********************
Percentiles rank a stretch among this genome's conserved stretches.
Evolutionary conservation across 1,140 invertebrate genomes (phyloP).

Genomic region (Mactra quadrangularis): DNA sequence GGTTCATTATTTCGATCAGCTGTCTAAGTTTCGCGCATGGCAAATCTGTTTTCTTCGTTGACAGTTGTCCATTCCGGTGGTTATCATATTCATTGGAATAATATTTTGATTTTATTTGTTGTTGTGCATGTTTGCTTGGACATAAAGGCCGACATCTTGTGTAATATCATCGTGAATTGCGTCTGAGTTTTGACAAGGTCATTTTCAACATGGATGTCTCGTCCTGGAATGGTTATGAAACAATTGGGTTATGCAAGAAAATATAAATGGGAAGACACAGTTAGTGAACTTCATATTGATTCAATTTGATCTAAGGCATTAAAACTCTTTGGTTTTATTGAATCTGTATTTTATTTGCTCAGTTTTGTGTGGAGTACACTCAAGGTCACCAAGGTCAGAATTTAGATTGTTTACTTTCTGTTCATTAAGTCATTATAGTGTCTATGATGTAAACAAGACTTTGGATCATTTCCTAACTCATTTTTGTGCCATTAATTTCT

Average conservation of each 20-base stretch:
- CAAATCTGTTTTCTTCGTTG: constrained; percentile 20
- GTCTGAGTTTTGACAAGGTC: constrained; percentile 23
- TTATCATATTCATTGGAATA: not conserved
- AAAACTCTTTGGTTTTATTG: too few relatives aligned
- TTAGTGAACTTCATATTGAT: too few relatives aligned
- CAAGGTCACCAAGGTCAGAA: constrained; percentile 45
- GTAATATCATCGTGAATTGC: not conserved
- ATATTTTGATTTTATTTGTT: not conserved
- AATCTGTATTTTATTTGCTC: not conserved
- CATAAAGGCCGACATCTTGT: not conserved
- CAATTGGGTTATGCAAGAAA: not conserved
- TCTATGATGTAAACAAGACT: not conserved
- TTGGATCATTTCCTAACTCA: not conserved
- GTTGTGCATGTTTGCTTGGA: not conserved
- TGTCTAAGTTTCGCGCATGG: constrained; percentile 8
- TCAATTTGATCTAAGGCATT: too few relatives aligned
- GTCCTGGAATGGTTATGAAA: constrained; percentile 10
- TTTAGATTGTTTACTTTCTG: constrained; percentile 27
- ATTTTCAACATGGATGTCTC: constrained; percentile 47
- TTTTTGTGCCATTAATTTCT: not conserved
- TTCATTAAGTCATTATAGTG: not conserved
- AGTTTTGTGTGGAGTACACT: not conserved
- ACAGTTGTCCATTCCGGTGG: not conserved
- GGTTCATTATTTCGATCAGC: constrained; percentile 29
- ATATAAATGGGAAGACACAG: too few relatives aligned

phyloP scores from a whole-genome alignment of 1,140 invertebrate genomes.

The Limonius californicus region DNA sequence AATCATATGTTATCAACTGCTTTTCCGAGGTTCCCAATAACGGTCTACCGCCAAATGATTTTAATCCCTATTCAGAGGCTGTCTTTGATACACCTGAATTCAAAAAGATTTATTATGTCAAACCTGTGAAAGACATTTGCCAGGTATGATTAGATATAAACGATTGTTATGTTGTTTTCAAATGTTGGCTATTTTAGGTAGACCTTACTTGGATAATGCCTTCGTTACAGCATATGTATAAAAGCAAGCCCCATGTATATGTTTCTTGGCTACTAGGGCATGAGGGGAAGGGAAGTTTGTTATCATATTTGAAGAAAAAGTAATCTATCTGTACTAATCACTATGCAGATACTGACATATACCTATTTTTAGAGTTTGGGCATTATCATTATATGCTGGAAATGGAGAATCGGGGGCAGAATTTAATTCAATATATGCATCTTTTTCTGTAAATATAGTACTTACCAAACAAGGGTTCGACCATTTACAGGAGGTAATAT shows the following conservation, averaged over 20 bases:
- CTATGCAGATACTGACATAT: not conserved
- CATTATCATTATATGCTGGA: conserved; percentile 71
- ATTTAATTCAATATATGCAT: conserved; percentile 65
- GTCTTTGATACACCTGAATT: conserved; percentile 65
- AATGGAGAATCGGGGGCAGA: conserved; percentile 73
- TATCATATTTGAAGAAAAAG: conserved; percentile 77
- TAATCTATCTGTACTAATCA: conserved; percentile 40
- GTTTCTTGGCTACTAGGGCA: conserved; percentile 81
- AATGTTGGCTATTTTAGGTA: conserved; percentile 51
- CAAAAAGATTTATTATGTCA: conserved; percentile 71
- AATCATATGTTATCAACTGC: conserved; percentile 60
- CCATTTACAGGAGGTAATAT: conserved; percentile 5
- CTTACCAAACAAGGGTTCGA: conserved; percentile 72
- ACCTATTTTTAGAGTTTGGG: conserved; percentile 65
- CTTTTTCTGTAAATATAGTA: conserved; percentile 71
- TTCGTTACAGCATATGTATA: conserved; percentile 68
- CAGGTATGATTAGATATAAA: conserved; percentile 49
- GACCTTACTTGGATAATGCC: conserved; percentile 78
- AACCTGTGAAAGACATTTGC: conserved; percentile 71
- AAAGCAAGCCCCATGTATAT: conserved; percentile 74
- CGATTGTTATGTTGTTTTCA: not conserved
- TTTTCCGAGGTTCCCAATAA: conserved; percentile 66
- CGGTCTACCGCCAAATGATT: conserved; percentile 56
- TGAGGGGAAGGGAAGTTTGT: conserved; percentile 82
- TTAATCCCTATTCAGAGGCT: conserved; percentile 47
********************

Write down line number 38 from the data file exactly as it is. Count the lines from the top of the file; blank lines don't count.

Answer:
- TAATCTATCTGTACTAATCA: conserved; percentile 40